- Oct 3, 2018
The Advanced Towed Artillery Gun System (ATAGS) is being developed by the Defence Research & Development Organisation (DRDO)
JAISALMER: India’s first high capacity indigenous long range 155mm gun and Dhanush’s supplement gun ATAGS (Advanced Towed Artillery Gun System) trials began on Saturday at Pokhran Field Firing Range in Jaisalmer district. These will go on for five days. The gun in its last trials in August 18 had fired up to 47.2 km distance.
The ATAGS is being developed by the Defence Research & Development Organisation (DRDO) on two parallel tracks – one prototype in partnership with TATA Power (Strategic Engineering Division) and another with Kaveri Group (Bharat Forge). The prototype that broke the record was the TATA Power (SED) gun.
Defence sources said the indigenous 155 MM/52 calibre ATAGS gun is being used at the firing range in Jaisalmer and targets at various distances which are approximately 60 kilometres away. The firing capacity is being checked on different parameters and these guns are performing as per the expectations. The ammunition is also being checked. To strengthen the firing capacity of the Army, the ambitious gun is being checked and in the coming days, many senior officers of DRDO and Army have come to Jaisalmer. The gun has world’s longest hitting capacity,
Source said DRDO is developing 155 mm / 52 Cal Advanced Towed Artillery Gun System (ATAGS) that will upgrade the 155 mm / 45 Cal Dhanush in the future. The ATAGS, India’s first indigenous 155mm/52-calibre towed artillery gun, will be a joint project of two private-sector corporations. This is a reversal of the usual practice of giving only state-owned companies these kinds of pricey orders.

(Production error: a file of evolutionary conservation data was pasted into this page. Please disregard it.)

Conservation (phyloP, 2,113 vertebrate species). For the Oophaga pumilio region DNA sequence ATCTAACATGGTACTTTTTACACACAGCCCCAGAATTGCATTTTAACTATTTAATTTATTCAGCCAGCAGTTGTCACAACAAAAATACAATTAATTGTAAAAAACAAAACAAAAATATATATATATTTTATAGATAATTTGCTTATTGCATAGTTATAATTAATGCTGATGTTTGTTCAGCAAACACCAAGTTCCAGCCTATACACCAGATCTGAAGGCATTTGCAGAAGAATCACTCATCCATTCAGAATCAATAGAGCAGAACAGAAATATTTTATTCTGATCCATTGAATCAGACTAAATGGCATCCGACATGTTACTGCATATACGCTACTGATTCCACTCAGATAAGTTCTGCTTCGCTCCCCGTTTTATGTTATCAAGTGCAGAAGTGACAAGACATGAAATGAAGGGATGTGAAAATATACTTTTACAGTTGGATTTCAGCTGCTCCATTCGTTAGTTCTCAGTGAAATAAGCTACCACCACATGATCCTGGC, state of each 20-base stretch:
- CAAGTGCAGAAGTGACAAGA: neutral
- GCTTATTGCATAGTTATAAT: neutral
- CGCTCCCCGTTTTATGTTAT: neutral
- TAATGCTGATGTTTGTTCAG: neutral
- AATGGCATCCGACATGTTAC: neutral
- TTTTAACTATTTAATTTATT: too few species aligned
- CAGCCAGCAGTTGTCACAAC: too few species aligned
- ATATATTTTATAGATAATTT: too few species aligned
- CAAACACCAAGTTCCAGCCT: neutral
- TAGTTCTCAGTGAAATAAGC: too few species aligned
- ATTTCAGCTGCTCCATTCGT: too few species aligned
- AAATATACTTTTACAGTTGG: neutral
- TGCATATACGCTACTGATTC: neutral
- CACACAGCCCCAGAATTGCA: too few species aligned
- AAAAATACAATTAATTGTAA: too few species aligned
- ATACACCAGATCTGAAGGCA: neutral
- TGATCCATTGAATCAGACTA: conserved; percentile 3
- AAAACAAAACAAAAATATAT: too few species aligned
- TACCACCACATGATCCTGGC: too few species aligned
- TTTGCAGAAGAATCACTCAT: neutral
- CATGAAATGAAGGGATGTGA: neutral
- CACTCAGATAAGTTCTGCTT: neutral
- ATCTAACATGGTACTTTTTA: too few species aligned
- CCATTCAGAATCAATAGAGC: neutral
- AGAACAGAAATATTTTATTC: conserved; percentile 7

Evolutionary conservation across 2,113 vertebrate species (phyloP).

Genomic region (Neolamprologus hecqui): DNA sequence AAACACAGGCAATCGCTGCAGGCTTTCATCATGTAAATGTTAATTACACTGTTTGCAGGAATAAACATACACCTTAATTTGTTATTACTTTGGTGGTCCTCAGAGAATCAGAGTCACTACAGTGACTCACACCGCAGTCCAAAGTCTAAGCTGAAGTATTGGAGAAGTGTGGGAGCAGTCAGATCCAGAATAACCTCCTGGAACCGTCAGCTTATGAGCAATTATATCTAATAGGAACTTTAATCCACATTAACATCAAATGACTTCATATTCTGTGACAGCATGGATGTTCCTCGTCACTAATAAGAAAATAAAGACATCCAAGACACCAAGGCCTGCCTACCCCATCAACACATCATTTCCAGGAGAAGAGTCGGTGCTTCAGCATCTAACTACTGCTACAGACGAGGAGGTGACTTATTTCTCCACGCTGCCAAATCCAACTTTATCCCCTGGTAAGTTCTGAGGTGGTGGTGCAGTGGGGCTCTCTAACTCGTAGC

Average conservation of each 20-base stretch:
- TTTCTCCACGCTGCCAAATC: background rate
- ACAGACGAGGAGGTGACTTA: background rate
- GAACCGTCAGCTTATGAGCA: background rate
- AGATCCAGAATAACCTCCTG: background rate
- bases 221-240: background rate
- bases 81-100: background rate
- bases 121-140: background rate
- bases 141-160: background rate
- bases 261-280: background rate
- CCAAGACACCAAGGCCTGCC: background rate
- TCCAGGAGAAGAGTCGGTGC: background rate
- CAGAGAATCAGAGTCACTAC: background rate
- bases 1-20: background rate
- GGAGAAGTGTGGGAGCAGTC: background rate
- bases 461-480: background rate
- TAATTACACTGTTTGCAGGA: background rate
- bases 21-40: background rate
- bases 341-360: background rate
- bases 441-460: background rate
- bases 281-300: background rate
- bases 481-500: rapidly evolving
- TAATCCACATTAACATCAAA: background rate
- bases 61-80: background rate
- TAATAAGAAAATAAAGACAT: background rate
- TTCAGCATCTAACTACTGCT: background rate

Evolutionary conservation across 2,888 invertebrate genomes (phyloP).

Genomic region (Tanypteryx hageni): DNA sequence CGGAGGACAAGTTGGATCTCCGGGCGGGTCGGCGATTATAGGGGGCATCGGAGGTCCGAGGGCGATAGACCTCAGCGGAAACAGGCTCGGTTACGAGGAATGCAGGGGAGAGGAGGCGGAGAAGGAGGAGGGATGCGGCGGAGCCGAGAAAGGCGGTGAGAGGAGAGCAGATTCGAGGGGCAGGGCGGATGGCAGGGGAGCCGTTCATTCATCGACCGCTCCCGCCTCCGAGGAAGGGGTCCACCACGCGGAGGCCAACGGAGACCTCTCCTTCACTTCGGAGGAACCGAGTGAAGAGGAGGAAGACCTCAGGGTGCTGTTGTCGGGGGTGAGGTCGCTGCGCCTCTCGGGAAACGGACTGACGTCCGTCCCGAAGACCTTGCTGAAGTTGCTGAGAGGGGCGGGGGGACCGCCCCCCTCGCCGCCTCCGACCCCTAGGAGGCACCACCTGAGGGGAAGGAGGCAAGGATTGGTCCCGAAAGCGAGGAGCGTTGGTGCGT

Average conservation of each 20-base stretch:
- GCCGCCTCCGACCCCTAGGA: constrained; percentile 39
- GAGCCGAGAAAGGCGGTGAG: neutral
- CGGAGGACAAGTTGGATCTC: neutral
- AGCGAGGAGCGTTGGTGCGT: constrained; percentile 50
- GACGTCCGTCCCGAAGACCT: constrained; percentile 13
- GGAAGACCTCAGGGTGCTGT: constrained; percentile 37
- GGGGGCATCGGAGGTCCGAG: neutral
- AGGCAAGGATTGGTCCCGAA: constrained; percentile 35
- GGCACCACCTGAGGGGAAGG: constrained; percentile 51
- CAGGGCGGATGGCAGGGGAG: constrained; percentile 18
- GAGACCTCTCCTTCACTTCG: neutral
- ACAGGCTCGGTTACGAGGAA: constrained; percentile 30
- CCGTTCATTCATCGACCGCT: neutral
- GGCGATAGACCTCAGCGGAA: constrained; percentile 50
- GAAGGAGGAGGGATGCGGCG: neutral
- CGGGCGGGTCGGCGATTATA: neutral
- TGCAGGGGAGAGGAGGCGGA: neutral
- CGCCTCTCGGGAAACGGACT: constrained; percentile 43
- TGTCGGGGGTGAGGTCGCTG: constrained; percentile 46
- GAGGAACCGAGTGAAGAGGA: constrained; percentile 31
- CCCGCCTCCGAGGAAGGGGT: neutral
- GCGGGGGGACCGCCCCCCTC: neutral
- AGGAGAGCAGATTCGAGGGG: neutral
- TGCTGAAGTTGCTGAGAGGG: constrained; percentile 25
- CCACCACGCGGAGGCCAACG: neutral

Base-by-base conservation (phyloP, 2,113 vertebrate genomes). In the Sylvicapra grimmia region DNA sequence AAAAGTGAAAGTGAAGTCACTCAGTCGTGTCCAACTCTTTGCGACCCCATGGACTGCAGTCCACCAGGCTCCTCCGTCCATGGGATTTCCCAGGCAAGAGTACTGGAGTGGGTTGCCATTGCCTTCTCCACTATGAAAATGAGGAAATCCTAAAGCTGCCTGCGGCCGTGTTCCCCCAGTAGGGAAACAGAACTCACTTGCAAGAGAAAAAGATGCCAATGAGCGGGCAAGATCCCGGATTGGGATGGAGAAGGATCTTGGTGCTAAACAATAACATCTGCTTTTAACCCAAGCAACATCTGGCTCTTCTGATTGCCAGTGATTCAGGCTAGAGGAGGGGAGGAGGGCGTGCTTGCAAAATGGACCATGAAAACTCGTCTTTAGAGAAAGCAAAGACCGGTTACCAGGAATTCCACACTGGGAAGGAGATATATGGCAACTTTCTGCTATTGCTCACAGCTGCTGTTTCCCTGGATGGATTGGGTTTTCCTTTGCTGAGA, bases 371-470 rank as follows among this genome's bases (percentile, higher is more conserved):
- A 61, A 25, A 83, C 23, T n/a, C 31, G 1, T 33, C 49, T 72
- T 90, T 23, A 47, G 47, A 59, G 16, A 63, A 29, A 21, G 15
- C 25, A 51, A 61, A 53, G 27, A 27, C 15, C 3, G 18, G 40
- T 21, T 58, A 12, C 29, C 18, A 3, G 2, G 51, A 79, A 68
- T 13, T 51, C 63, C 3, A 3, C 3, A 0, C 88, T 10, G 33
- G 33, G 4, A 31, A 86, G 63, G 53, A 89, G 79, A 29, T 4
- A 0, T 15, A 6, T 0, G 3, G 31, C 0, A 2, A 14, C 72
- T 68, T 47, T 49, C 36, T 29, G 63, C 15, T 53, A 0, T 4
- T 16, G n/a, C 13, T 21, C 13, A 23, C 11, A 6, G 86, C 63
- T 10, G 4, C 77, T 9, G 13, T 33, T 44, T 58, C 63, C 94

Official said that a prototype with a new range of 50-60 kilometres, will also undergo trials, testing its abilities in different climates and terrain, along with range accuracy. The ATAGS is the world’s only gun with a six-round “automated magazine” that fires a six-round burst in just 30 seconds. Most other existing 155-millimetre, 52-calibre guns have three-round magazines, which must be reloaded after firing three rounds. Source said since most casualties are caused by artillery in the initial burst of fire, when enemy soldiers are caught in the open (and not after they dive into their trenches), a high “burst fire” capability is an important attribute. The ATAGS specifications also require it to fire 60 rounds in 60 minutes in the “sustained fire” mode.
Sources said after the gun successfully completes development and firing trials, the army is likely to procure at least 2,000 ATAGS.